Thus I’ve set myself the challenge of scouring the bookshops and libraries of the country in search of breastfeeding in children’s books. I will be presenting my findings in a series of ‘parts’. Welcome to part one.
Sophie And The New Baby
Catherine Anholt and Laurence Anholt
What Do Cows Do?
Ticktock Media Ltd
A Baby Just Like Me
Just Like You Did
Marjorie Newman and Ken Wilson-Max
Brand New Baby
The family prepare for the new baby and “Dad helped too” by ironing the baby’s tiny clothes (I have issues with media that depicts Dads doing normal childcare activities as “helping” but that’s for another blog entry). When the new baby is born the other children turn up at the hospital dressed as Batman and Wonderwoman - a nice touch. A mother in the neighbouring bed can be seen bottlefeeding her newborn.
When the new baby arrives home it’s the same old story: he’s boring, he sleeps a lot, Mum and Dad never have time for Edward and Wendy, “mum was always busy feeding the baby”. One illustration shows Mum on the sofa breastfeeding the baby, another illustration shows the baby crying in its moses basket with a bottle on the floor nearby (combination feeding? Expressed breastmilk? Or lazy illustrating?) The story concludes with a sudden change of heart from Edward and Wendy and they start helping out with babycare, although it is not mentioned what prompts this transformation.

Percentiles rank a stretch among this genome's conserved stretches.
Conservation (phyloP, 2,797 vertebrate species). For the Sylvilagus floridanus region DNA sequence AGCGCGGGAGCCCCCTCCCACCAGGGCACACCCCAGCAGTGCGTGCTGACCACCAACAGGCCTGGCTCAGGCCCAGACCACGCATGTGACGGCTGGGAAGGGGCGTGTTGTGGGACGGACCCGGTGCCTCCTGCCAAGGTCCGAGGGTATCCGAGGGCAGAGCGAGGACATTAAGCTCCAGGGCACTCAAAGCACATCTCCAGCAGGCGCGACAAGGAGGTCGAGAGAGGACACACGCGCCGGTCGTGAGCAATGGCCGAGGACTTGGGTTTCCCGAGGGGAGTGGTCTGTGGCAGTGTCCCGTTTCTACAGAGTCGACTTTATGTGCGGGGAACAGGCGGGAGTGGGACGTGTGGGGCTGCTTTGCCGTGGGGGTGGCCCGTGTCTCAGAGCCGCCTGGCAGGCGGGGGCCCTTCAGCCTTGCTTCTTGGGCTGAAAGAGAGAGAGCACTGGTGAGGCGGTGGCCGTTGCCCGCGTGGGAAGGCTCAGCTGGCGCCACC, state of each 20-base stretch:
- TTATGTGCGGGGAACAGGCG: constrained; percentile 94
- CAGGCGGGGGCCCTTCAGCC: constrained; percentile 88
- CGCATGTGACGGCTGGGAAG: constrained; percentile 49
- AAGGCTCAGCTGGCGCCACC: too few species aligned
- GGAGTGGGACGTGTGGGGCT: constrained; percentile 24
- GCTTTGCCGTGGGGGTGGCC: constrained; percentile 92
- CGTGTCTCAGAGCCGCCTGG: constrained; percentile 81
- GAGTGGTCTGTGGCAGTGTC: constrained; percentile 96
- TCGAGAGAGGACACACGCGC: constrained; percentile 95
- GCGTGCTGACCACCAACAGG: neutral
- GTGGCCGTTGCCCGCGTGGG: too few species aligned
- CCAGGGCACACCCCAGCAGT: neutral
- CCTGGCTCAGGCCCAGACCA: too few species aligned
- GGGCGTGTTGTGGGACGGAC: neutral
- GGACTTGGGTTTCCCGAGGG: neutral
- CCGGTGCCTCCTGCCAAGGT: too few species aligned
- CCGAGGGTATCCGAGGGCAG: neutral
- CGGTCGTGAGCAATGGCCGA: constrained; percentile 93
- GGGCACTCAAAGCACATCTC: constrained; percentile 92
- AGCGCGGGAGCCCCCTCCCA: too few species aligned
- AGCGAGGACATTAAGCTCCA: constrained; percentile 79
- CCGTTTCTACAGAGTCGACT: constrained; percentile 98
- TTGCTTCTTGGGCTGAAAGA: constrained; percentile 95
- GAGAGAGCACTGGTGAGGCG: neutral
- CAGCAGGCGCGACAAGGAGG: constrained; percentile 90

Aren’t You Lucky
Catherine and Lawrence Anholt
The Baby’s Catalogue
Janet Ahlberg and Allan Ahlberg
juice in a bottle. Breastfeeding is also shown throughout the book. On one page titled “Dinners”, breastfeeding is shown alongside bottlefeeding, only the bottlefed baby is crying and appears to be refusing the bottle. Also featured are dummies, sippy cups, and interestingly, tea pots(?) It’s a pretty eclectic mix in a book that covers all bases.
All You Need to Know About Babies
Agn S Vandewiele and Charles Dutertre
The Story of Christmas
With text adapted from the words of the Bible, this book has everything you would expect from a nativity story: angels, wise men, oxen, Jesus, a stable and all that jazz. Mary is seen breastfeeding the newborn baby Jesus in not one, not two, but three illustrations; one of which shows her nipple as Jesus latches on. The illustrations are gorgeous and my simple scannings of them cannot do their vibrancy justice. Various gold enamels are used which produce a distinctive glow and the drawings are detailed enough to spark numerous re-readings. Breastfeeding is not mentioned in the text.
Baby’s First Year
Debbie Mackinnon and Anthea Sieveking
Jump to Part Two